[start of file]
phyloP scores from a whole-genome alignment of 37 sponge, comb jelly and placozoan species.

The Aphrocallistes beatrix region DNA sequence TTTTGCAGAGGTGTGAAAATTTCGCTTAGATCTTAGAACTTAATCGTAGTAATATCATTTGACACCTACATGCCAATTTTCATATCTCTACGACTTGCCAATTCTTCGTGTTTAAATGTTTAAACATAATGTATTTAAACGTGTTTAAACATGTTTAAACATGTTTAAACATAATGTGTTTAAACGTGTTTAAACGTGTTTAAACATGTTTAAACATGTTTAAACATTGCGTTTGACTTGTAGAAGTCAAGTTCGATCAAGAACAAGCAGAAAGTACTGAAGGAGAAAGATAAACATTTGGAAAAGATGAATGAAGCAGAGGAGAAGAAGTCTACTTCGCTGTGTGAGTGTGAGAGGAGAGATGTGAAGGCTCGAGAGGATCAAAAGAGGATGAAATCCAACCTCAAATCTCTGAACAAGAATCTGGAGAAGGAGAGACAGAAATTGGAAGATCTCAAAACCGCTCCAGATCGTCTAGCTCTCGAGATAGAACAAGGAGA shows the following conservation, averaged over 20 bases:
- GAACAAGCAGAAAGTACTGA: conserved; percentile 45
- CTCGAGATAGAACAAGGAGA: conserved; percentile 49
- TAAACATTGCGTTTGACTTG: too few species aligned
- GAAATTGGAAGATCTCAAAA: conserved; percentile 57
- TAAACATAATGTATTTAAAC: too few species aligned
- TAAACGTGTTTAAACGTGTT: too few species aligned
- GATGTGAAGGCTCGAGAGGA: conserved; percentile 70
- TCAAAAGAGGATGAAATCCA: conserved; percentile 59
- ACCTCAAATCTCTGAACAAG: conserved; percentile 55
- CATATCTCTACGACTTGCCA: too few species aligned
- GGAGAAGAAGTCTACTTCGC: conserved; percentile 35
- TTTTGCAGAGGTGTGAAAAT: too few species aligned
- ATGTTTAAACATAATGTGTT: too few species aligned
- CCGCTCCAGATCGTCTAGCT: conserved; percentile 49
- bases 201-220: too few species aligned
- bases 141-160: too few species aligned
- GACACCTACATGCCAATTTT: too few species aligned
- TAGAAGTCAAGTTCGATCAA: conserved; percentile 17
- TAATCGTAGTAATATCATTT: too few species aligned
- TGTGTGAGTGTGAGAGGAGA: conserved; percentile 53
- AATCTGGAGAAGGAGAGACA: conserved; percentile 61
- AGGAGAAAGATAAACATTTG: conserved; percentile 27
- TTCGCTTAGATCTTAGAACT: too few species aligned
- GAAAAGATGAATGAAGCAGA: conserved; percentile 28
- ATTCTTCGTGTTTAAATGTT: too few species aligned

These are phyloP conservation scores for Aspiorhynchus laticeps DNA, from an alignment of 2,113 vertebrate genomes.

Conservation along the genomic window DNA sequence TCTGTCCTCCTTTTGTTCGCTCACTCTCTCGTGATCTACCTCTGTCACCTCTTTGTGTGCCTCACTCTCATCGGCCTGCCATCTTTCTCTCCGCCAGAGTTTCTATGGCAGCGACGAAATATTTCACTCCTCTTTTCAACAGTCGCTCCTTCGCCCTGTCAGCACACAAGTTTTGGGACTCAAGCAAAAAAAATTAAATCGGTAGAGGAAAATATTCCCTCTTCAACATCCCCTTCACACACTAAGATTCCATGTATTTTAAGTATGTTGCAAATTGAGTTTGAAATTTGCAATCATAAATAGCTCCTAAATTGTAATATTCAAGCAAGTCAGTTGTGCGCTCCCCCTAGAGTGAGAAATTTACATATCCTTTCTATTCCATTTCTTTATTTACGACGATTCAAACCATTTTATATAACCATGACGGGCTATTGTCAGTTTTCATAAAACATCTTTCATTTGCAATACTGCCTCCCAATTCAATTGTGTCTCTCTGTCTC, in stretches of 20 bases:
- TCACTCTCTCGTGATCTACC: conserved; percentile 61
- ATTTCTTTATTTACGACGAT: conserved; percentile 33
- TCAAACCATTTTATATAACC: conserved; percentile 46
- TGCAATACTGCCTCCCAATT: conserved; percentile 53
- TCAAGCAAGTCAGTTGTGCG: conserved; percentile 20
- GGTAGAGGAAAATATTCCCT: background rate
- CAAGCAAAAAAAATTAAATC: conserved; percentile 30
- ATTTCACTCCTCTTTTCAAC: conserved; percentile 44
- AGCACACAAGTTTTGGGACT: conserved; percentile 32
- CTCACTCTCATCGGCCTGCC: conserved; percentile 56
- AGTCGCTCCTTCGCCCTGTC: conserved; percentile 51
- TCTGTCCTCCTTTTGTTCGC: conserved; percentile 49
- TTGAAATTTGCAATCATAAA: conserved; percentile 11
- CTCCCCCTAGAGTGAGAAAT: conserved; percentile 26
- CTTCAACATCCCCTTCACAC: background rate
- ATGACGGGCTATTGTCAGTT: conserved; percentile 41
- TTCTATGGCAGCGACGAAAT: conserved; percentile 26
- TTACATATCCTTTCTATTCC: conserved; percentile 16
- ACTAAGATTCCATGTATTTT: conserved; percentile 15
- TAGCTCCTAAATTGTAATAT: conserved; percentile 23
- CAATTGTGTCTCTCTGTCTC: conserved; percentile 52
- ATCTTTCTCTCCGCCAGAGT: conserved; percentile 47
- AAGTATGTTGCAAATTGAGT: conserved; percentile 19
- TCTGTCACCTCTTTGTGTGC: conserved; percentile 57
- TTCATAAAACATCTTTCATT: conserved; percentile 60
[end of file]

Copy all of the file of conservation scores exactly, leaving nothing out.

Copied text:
phyloP scores from a whole-genome alignment of 37 sponge, comb jelly and placozoan species.

The Aphrocallistes beatrix region DNA sequence TTTTGCAGAGGTGTGAAAATTTCGCTTAGATCTTAGAACTTAATCGTAGTAATATCATTTGACACCTACATGCCAATTTTCATATCTCTACGACTTGCCAATTCTTCGTGTTTAAATGTTTAAACATAATGTATTTAAACGTGTTTAAACATGTTTAAACATGTTTAAACATAATGTGTTTAAACGTGTTTAAACGTGTTTAAACATGTTTAAACATGTTTAAACATTGCGTTTGACTTGTAGAAGTCAAGTTCGATCAAGAACAAGCAGAAAGTACTGAAGGAGAAAGATAAACATTTGGAAAAGATGAATGAAGCAGAGGAGAAGAAGTCTACTTCGCTGTGTGAGTGTGAGAGGAGAGATGTGAAGGCTCGAGAGGATCAAAAGAGGATGAAATCCAACCTCAAATCTCTGAACAAGAATCTGGAGAAGGAGAGACAGAAATTGGAAGATCTCAAAACCGCTCCAGATCGTCTAGCTCTCGAGATAGAACAAGGAGA shows the following conservation, averaged over 20 bases:
- GAACAAGCAGAAAGTACTGA: conserved; percentile 45
- CTCGAGATAGAACAAGGAGA: conserved; percentile 49
- TAAACATTGCGTTTGACTTG: too few species aligned
- GAAATTGGAAGATCTCAAAA: conserved; percentile 57
- TAAACATAATGTATTTAAAC: too few species aligned
- TAAACGTGTTTAAACGTGTT: too few species aligned
- GATGTGAAGGCTCGAGAGGA: conserved; percentile 70
- TCAAAAGAGGATGAAATCCA: conserved; percentile 59
- ACCTCAAATCTCTGAACAAG: conserved; percentile 55
- CATATCTCTACGACTTGCCA: too few species aligned
- GGAGAAGAAGTCTACTTCGC: conserved; percentile 35
- TTTTGCAGAGGTGTGAAAAT: too few species aligned
- ATGTTTAAACATAATGTGTT: too few species aligned
- CCGCTCCAGATCGTCTAGCT: conserved; percentile 49
- bases 201-220: too few species aligned
- bases 141-160: too few species aligned
- GACACCTACATGCCAATTTT: too few species aligned
- TAGAAGTCAAGTTCGATCAA: conserved; percentile 17
- TAATCGTAGTAATATCATTT: too few species aligned
- TGTGTGAGTGTGAGAGGAGA: conserved; percentile 53
- AATCTGGAGAAGGAGAGACA: conserved; percentile 61
- AGGAGAAAGATAAACATTTG: conserved; percentile 27
- TTCGCTTAGATCTTAGAACT: too few species aligned
- GAAAAGATGAATGAAGCAGA: conserved; percentile 28
- ATTCTTCGTGTTTAAATGTT: too few species aligned

These are phyloP conservation scores for Aspiorhynchus laticeps DNA, from an alignment of 2,113 vertebrate genomes.

Conservation along the genomic window DNA sequence TCTGTCCTCCTTTTGTTCGCTCACTCTCTCGTGATCTACCTCTGTCACCTCTTTGTGTGCCTCACTCTCATCGGCCTGCCATCTTTCTCTCCGCCAGAGTTTCTATGGCAGCGACGAAATATTTCACTCCTCTTTTCAACAGTCGCTCCTTCGCCCTGTCAGCACACAAGTTTTGGGACTCAAGCAAAAAAAATTAAATCGGTAGAGGAAAATATTCCCTCTTCAACATCCCCTTCACACACTAAGATTCCATGTATTTTAAGTATGTTGCAAATTGAGTTTGAAATTTGCAATCATAAATAGCTCCTAAATTGTAATATTCAAGCAAGTCAGTTGTGCGCTCCCCCTAGAGTGAGAAATTTACATATCCTTTCTATTCCATTTCTTTATTTACGACGATTCAAACCATTTTATATAACCATGACGGGCTATTGTCAGTTTTCATAAAACATCTTTCATTTGCAATACTGCCTCCCAATTCAATTGTGTCTCTCTGTCTC, in stretches of 20 bases:
- TCACTCTCTCGTGATCTACC: conserved; percentile 61
- ATTTCTTTATTTACGACGAT: conserved; percentile 33
- TCAAACCATTTTATATAACC: conserved; percentile 46
- TGCAATACTGCCTCCCAATT: conserved; percentile 53
- TCAAGCAAGTCAGTTGTGCG: conserved; percentile 20
- GGTAGAGGAAAATATTCCCT: background rate
- CAAGCAAAAAAAATTAAATC: conserved; percentile 30
- ATTTCACTCCTCTTTTCAAC: conserved; percentile 44
- AGCACACAAGTTTTGGGACT: conserved; percentile 32
- CTCACTCTCATCGGCCTGCC: conserved; percentile 56
- AGTCGCTCCTTCGCCCTGTC: conserved; percentile 51
- TCTGTCCTCCTTTTGTTCGC: conserved; percentile 49
- TTGAAATTTGCAATCATAAA: conserved; percentile 11
- CTCCCCCTAGAGTGAGAAAT: conserved; percentile 26
- CTTCAACATCCCCTTCACAC: background rate
- ATGACGGGCTATTGTCAGTT: conserved; percentile 41
- TTCTATGGCAGCGACGAAAT: conserved; percentile 26
- TTACATATCCTTTCTATTCC: conserved; percentile 16
- ACTAAGATTCCATGTATTTT: conserved; percentile 15
- TAGCTCCTAAATTGTAATAT: conserved; percentile 23
- CAATTGTGTCTCTCTGTCTC: conserved; percentile 52
- ATCTTTCTCTCCGCCAGAGT: conserved; percentile 47
- AAGTATGTTGCAAATTGAGT: conserved; percentile 19
- TCTGTCACCTCTTTGTGTGC: conserved; percentile 57
- TTCATAAAACATCTTTCATT: conserved; percentile 60